According to a recent Brookings study STEM jobs (those in science, technology, engineering, and mathematics) take twice as long to fill as other jobs. No wonder the latest Beige Book from the Federal Reserve reported that wage pressures, which are generally very low in the broad economy, are concentrated in these occupations.

The chart below, from a 2011 speech by Fed President Janet Yellen presents the Beveridge curve since 1970. We can see that there are a few salient features in this chart.

1. 1. Over the decades, the curve has undergone translations to the northeast or southwest quadrants. These parallel movements generally reflect the evolutions of institutions in the labor market, and when the movements have been downward, a better match between labor supply and demand.

2. The curve has seen temporary movements during recessions, for example. As these usually entail a reallocation of resources between sectors and geographical areas, it is not surprising to see a concurrent rise in the unemployment rate and the job vacancy rate (illustrated by the curves in the far right corner).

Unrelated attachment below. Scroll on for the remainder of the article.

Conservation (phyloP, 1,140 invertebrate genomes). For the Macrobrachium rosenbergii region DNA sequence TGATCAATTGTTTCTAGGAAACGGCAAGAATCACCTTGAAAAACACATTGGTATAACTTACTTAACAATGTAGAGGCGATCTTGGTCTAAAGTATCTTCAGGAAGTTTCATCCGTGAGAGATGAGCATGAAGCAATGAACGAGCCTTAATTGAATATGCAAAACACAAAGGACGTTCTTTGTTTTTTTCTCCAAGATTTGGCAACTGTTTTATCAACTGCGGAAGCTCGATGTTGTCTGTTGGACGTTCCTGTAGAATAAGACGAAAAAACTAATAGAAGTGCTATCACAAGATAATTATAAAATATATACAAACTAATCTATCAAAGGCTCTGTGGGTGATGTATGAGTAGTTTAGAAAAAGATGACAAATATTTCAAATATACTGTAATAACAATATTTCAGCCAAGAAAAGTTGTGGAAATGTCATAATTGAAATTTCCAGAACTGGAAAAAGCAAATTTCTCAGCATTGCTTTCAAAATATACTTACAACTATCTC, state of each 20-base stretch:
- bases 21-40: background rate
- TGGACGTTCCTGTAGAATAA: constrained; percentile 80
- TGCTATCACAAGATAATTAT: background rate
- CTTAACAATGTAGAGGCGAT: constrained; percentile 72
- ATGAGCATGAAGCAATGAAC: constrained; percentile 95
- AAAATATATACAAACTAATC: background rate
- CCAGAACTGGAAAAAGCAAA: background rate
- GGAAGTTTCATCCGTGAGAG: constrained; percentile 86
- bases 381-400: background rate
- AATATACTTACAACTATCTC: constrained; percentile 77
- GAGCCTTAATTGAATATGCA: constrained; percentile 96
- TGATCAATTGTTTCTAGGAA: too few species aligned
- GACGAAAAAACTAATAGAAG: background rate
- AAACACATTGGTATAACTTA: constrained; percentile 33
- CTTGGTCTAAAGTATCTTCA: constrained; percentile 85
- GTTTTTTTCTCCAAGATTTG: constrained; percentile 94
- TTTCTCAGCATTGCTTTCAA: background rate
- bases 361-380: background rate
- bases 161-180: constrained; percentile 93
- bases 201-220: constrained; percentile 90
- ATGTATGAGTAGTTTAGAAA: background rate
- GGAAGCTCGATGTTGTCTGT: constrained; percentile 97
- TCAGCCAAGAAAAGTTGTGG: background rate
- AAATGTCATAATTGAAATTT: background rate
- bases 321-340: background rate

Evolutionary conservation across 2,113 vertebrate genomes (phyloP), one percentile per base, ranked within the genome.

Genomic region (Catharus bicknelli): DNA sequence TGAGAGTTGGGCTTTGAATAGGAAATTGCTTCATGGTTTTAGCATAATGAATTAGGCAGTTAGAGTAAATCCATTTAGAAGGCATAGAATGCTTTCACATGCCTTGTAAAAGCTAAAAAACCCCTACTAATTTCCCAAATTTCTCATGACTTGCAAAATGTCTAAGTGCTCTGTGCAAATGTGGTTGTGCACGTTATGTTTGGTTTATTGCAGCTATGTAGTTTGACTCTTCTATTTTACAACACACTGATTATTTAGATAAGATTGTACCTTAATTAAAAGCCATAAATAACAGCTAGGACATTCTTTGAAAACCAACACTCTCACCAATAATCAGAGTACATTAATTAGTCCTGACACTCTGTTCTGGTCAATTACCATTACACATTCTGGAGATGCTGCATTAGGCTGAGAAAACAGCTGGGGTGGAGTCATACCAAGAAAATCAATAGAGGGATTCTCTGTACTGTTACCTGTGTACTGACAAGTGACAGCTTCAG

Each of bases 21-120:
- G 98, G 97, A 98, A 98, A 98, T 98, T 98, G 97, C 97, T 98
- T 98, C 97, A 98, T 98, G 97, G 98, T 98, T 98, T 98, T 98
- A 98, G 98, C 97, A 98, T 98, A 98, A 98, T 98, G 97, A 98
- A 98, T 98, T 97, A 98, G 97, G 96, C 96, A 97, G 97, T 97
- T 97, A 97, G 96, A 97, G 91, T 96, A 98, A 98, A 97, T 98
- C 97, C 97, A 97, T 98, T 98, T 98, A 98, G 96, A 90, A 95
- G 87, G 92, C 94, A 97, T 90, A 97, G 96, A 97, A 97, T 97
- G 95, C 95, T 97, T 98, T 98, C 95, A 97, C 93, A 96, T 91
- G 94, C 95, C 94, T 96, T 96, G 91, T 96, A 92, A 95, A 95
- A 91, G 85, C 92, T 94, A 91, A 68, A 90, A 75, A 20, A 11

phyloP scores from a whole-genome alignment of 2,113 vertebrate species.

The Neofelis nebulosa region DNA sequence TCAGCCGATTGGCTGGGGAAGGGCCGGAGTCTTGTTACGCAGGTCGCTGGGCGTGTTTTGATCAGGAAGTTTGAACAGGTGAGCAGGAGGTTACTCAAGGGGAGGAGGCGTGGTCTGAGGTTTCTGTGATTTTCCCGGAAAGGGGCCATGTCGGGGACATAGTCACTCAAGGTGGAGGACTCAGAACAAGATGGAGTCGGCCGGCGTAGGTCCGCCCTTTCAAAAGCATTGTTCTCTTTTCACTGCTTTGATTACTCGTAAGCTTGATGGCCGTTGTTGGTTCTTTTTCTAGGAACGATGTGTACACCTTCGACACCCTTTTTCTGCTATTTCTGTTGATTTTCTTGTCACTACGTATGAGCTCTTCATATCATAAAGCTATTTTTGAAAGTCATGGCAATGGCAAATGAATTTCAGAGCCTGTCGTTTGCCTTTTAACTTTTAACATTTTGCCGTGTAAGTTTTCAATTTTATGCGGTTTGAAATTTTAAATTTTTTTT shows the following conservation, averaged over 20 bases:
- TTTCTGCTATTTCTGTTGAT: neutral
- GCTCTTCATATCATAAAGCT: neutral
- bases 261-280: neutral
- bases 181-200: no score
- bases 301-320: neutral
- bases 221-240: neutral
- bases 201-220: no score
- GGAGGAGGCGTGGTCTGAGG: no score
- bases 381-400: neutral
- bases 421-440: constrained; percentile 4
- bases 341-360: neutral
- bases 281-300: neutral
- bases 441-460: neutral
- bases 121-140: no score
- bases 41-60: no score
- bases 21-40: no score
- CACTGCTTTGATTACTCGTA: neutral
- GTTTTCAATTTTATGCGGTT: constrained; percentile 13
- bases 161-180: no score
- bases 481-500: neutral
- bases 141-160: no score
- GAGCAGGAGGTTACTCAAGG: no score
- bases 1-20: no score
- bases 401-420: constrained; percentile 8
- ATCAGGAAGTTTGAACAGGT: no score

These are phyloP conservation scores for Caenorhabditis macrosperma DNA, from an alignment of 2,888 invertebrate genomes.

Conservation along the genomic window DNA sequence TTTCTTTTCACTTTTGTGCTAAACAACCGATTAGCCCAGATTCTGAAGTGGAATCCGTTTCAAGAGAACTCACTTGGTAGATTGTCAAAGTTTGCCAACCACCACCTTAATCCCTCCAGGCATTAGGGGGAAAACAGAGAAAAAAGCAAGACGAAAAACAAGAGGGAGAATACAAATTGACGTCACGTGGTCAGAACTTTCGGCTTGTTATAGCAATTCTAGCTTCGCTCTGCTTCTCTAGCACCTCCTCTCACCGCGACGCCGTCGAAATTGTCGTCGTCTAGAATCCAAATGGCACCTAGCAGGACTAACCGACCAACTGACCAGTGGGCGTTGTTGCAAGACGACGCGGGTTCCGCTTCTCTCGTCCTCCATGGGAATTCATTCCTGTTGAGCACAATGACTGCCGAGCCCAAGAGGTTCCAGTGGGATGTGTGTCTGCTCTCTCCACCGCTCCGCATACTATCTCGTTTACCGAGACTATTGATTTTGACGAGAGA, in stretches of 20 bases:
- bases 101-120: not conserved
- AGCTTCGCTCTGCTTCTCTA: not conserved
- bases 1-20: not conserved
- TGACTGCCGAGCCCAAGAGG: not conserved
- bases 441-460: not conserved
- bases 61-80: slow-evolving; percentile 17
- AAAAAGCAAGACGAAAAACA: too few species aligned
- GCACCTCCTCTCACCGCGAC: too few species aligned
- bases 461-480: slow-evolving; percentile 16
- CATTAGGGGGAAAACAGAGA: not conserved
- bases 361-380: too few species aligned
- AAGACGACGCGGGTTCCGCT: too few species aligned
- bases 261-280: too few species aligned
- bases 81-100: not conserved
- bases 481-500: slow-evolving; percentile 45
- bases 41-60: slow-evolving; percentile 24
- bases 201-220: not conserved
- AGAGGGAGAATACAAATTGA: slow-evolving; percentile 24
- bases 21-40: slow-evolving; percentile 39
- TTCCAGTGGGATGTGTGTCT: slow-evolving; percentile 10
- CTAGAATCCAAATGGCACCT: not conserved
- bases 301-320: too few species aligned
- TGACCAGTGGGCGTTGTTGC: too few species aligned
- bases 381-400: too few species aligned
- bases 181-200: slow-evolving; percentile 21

This is what Yellen has warned about for the past few years, arguing that the move to the northeast of the black curve is mainly due to a lack of aggregate demand, and more importantly, that these temporary changes will eventually correct.

However, the curve has been slow to return to its previous level. As seen below, despite the drop in the unemployment rate, the curve is much higher than the level that prevailed prior to the crisis. The job vacancy rate today would have coincided with an unemployment rate close to 4% in the previous cycle.

It is therefore necessary to face the facts and admit that the U.S. labor market does not work well. A NBER study suggests that the difference between qualification requirements and offers explains a little less than a third of the increase in the unemployment rate observed during the Great Recession. For the authors, neither geography nor lower internal mobility is in question.